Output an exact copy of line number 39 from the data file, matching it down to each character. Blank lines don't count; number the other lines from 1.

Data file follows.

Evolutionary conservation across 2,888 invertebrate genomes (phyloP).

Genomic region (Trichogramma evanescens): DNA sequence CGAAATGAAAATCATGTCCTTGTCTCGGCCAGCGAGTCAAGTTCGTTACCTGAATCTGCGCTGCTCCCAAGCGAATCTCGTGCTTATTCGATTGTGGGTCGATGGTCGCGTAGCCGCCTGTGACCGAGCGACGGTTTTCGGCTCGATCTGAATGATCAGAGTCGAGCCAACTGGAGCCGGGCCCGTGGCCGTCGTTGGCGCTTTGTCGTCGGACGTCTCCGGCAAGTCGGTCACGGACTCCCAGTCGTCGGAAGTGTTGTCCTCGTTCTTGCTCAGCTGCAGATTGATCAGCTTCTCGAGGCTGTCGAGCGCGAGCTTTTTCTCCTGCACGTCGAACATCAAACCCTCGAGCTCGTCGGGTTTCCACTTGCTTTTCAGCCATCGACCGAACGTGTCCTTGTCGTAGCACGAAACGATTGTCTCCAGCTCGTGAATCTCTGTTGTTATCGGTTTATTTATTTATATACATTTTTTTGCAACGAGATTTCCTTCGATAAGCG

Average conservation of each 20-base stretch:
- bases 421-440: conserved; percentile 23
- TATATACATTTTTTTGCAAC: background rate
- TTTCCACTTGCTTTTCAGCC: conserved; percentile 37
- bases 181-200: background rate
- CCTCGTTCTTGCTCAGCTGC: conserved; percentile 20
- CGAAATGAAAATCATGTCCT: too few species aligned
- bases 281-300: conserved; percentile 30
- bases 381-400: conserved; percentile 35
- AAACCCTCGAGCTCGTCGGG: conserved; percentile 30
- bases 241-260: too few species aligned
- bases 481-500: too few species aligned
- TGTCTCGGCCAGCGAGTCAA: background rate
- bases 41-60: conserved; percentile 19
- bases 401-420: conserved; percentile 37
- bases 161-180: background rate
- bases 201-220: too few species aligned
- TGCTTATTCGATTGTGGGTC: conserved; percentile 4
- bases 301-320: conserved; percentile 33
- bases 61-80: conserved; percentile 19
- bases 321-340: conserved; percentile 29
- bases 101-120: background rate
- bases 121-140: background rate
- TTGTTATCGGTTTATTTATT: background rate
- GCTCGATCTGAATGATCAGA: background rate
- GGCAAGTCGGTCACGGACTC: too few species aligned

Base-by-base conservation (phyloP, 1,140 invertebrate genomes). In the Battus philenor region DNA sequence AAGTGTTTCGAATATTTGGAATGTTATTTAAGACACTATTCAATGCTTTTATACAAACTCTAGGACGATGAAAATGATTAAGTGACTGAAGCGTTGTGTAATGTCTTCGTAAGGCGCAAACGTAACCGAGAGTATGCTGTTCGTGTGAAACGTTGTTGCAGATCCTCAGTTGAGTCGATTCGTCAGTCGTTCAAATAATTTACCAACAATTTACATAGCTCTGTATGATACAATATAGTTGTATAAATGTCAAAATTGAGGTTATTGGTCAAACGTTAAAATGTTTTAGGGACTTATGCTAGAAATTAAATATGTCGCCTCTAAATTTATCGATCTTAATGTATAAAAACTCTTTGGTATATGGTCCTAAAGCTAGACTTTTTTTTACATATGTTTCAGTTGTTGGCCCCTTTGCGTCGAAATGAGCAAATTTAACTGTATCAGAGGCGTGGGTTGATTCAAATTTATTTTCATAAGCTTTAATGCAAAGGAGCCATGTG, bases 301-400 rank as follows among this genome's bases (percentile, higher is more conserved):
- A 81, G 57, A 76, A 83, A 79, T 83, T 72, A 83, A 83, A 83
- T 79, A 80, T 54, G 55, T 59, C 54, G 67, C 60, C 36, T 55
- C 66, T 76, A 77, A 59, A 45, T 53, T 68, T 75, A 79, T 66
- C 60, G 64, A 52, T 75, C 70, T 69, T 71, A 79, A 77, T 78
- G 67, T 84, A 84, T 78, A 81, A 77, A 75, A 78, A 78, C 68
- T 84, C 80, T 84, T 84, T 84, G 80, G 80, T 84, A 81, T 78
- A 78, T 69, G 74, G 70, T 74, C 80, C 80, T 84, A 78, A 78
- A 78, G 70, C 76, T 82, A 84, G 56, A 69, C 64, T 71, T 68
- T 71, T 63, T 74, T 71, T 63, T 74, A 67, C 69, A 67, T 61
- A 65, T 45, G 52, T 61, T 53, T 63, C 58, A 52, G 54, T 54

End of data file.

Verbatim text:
- A 65, T 45, G 52, T 61, T 53, T 63, C 58, A 52, G 54, T 54